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Medicine: what’s better, Oxford or Cambridge?
237

AsPerMyLastEmail · 03/12/2020 20:07

DS wants to study medicine. For certain reasons beyond academics & reputation, he and I think Oxford or Cambridge may be a good fit for him. He’s Year 11 now so will be doing proper research nearer the time. Out of idle curiosity, I’d appreciate thoughts on which of the two is better for medicine. With the obvious caveat that ‘better’ is partly subjective.

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randomsabreuse · 03/12/2020 20:10

Look at where they do the clinical years and options for intercalation.

Cambridge is more of a University City while Oxford is a city which has a university in it.

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MalbecIsMyOne · 03/12/2020 20:15

Does he understand that medicine at Oxbridge is very different from other medical schools in the UK? Essentially he will do 3 years academic study before moving into clinic training. Other med schools start clinics placements in the first year.

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letsmakethetea · 03/12/2020 20:17

Advise him to look in detail at the structure of each course, and compare to those at other reputable universities. The 'best' is subjective and depends on what he most likes the sound of.

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mumsneedwine · 03/12/2020 21:58

No where is 'best' for medicine. You get a medical degree and then apply for F1. When no one cares where you go. He needs to check v carefully at what each course offers. Oxbridge means theory and no patient contact for a few years. Most other places do placements from year 1.

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DrDreReturns · 03/12/2020 22:01

Anecdotal but a friend of mine who did medicine at Cambridge did his clinical bit in London. He said being a post graduate in Cambridge would have been really boring. Another did her first three years in Cambridge then her clinical bit in Oxford. This was in the 90s so a while ago.

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goodbyestranger · 03/12/2020 22:36

Probably remarkably little in it between the two. Oxford seems to bag the top spot for medical schools in terms of rankings rather more frequently.

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Embracelife · 03/12/2020 22:46

Visit both. See which vibe he likes more

Why is "best" important to you and ds?
Best what? Reputation? Why?
He will likely still need to put other choices down as well.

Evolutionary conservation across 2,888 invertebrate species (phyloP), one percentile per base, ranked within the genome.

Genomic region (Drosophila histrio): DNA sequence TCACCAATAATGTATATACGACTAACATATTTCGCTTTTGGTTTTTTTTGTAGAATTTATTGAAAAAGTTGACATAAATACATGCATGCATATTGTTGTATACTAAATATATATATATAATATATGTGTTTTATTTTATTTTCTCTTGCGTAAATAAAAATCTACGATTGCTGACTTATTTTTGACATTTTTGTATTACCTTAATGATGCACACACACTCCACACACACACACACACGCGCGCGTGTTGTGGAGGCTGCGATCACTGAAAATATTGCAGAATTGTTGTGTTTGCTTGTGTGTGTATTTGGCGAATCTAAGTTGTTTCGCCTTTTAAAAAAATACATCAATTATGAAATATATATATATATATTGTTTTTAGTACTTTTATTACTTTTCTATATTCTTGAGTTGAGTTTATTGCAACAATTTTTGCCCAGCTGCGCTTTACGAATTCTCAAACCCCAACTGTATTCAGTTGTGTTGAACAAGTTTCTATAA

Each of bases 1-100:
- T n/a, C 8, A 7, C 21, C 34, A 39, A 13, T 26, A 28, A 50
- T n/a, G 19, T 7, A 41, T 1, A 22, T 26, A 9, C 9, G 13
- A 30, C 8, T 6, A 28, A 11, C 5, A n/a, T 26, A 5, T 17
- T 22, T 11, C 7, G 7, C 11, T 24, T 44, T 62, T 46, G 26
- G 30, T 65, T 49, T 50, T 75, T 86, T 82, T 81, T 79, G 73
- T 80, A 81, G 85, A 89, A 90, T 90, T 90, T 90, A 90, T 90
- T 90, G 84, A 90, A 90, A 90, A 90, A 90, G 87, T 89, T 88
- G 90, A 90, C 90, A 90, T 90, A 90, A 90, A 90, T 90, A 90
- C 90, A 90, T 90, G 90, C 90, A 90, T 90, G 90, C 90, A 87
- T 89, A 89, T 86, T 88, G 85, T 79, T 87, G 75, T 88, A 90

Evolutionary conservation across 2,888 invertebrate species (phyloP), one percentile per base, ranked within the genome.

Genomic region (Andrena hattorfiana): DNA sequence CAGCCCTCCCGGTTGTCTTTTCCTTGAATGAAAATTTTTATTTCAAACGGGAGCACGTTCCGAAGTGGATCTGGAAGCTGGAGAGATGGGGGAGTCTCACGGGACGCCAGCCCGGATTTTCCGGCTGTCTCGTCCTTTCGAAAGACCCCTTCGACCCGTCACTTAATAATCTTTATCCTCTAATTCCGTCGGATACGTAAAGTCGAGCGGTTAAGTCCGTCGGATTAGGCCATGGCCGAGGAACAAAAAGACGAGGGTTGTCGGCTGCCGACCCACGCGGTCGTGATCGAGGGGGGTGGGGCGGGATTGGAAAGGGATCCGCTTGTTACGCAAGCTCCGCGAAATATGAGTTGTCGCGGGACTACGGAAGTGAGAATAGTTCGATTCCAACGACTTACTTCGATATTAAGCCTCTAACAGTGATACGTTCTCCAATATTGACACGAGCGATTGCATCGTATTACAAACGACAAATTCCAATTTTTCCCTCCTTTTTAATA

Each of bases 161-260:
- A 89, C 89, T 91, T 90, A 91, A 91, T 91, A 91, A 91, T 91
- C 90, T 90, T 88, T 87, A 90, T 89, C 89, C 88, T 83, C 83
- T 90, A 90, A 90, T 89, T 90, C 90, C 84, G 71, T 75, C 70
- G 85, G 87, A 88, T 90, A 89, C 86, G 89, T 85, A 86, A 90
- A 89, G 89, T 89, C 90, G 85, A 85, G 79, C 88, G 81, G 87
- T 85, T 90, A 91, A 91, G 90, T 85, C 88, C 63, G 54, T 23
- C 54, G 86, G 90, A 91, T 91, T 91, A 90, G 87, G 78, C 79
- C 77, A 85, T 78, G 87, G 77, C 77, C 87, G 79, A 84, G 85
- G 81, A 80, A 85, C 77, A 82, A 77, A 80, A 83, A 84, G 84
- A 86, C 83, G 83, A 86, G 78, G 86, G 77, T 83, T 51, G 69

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Embracelife · 03/12/2020 22:48

P.s. trying to get relevant voluntary or work experience might be useful

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AsPerMyLastEmail · 03/12/2020 22:59

Thanks all, some good advice here. Some of you seem to miss though that I did say in my OP that I was asking with the caveat that 'better' is subjective. That's better, not 'best'. I was asking for insight about any differences between the two, if in people's opinion there were advantages to either that we didn't know about.

He's aware that the courses are more academic than other places, although I'll need to check he's aware of the extent to it and how long to wait before clinical practices. Nearer the right time, I'll definitely get him to look at the course content.

I really like what you put @randomsabreuse about the differences between the cities, that's good to know.

He'll definitely be visiting to check them both out.

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MalbecIsMyOne · 04/12/2020 13:33

He will also need to consider, there’s a chance that after the first 3 years he may end up having to relocate to London for his clinical years. As a student I imagine this will have a financial impact.

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AsPerMyLastEmail · 04/12/2020 13:40

That is very useful to know, thank you Malbec. An important consideration.

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AlexaShutUp · 04/12/2020 13:42

Following with interest, OP. DD is also year 11 and looking to study medicine. I'm pretty sure that she will apply for Oxbridge. She is currently very biased towards Cambridge, as that's where I studied (not medicine), and she has visited a few times, but I'm encouraging her to keep an open mind at the moment. She hasn't even been to Oxford.

It's a good point about people needing to relocate to London for the clinical years, we hadn't really considered that. Can anyone tell us a bit more about this? Also, how do student loans etc work for the clinical years - if they have to relocate, can they borrow at the increased London rate for maintenance costs?

DD has already been researching options for the intercalation year at Cambridge and loves the look of some of them! Smile

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AsPerMyLastEmail · 04/12/2020 13:45

Is intercalation compulsory?

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confusedpombear · 04/12/2020 13:46

I think they've stopped clinical years in London now for oxbridge students but i might be wrong.

Although very different set ups as medical schools, Imperial and UCL are as good as oxbridge these days too.